What was your relationship with Judaism growing up?

I grew up in a traditional orthodox family. My family observed Shabbat and Kosher
I attended mainstream schools but went to Cheder (religious school), on Sunday morning and after school during the week. When I was older and wanted to study in a yeshiva for women in Israel (Nishmat), they were fully supportive.

In your bio you mention that you studied architecture and medical illustrator before you turned to fine art. What was it about fine art that drew you in?

I went to art school after architecture school to unlearn that way of drawing. While I was there I was not just learning a different approach to drawing but also thinking. Using art to explore and express different ideas. I had a tutor who was Jewish, but not religious or particularly learned, but he knew that I had spent time in traditional Jewish learning and also taught those texts, and he encouraged me to bring them into my art.

You challenge certain passages of the Torah, especially in relation to women.
When did these questions first arise?
What were you like as a teenager?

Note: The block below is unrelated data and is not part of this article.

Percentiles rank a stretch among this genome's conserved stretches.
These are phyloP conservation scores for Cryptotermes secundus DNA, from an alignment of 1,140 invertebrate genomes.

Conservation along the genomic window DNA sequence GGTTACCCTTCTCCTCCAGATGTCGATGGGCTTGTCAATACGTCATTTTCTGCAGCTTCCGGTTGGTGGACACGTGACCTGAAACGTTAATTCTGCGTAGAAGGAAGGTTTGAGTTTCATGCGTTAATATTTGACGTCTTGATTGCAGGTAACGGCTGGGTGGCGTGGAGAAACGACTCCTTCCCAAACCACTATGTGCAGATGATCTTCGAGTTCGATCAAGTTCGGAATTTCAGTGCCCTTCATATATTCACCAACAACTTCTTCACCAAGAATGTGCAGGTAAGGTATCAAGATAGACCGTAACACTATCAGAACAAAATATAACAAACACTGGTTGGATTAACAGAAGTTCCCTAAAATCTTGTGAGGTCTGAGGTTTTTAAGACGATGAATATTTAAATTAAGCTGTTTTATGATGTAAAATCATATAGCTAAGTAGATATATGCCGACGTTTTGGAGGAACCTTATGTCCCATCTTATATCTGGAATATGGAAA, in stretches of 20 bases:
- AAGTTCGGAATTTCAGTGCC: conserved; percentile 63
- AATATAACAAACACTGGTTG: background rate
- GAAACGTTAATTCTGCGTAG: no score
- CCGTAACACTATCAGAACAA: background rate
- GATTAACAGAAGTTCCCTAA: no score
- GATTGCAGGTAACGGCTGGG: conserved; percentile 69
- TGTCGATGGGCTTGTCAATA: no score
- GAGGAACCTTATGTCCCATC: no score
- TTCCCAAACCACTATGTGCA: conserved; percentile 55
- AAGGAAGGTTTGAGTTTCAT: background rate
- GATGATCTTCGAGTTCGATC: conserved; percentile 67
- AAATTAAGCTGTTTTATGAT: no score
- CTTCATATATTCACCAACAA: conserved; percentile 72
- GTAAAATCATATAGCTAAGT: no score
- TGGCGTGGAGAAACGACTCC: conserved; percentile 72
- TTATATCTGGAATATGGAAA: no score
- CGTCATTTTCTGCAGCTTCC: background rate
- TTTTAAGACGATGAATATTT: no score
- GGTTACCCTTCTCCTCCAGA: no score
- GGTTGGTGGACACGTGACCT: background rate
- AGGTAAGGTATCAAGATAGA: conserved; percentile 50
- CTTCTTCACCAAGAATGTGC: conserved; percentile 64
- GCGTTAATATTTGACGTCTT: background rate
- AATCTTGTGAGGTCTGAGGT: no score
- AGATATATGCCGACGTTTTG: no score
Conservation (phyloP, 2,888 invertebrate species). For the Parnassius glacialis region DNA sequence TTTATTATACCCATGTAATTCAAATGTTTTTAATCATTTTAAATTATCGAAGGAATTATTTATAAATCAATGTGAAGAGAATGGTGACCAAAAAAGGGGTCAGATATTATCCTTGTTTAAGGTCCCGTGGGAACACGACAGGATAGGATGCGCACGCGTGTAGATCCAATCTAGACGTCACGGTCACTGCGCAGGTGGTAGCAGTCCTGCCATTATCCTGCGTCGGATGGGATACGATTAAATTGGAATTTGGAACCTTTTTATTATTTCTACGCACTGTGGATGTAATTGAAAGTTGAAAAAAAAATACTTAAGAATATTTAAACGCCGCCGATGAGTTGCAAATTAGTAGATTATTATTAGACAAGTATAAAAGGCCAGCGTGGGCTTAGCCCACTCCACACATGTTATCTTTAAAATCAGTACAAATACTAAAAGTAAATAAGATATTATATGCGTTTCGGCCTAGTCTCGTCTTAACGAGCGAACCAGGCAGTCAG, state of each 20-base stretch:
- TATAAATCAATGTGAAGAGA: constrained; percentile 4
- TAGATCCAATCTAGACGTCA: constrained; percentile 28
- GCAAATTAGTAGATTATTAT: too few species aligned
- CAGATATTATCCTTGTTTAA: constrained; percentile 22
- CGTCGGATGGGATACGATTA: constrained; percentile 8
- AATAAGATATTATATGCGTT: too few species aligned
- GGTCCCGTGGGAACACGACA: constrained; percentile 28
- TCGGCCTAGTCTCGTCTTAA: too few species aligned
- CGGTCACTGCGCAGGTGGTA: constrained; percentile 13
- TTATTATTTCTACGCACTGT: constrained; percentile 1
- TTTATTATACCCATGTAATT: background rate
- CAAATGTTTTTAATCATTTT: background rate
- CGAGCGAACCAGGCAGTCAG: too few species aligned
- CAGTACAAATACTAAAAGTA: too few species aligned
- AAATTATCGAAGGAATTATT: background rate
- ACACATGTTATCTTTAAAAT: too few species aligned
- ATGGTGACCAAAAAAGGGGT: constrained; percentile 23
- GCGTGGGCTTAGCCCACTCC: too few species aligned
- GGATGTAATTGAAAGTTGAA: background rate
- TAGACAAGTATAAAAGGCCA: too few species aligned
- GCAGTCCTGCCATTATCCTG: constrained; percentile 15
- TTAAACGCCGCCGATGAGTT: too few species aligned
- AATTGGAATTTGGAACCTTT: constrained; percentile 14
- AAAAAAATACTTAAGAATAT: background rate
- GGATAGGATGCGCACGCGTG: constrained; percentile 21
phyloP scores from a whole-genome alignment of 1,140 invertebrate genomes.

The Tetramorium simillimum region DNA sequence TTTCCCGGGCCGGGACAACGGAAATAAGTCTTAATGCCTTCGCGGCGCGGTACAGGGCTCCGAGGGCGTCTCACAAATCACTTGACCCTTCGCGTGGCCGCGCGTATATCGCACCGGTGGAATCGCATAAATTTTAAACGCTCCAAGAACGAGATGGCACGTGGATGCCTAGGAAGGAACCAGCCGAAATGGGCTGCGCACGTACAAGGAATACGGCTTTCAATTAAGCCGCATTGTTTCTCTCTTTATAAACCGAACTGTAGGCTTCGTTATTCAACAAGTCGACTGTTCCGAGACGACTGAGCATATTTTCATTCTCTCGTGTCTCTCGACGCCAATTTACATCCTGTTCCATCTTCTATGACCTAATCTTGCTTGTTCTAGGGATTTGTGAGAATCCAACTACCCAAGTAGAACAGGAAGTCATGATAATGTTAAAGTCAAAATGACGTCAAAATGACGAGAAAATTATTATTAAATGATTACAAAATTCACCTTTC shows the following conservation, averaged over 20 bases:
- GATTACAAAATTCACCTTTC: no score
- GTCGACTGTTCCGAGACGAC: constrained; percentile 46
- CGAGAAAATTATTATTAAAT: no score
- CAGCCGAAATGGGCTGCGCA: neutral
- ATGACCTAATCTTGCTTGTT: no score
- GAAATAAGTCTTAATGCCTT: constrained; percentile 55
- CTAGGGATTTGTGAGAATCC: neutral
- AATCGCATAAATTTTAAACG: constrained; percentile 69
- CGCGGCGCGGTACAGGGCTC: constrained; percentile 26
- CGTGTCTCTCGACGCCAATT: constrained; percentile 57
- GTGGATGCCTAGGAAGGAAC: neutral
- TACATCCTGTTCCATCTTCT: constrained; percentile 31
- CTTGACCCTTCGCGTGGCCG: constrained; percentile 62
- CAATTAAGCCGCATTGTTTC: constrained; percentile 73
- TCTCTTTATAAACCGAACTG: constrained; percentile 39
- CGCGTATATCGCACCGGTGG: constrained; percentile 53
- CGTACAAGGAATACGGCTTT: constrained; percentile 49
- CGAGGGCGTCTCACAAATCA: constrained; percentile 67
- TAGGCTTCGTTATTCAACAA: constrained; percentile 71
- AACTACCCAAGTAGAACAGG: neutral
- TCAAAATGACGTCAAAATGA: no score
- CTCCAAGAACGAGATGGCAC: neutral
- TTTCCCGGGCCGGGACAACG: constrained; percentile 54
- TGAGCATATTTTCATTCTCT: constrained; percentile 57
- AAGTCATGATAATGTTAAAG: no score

What was the nature of your questions then?

I have a younger brother. And I remember very clearly when he was born there was quite a bit of ‘finally a boy!’ being bantered around. (I also have an older sister) And despite various reassuring noises from my parents, the shock that a boy was what was really wanted never quite disappeared.

But there was no one moment when these questions first arrived. I was used to jew = male and all examples about Jewish identity were male and required me to abstract and translate into a female experience. There are certain things growing up you just accept until you can’t anymore. There are many times when I just knew, on an intuitive level, that my life would have just been easier if I had been born a boy not a girl.
Is there an answer to these questions?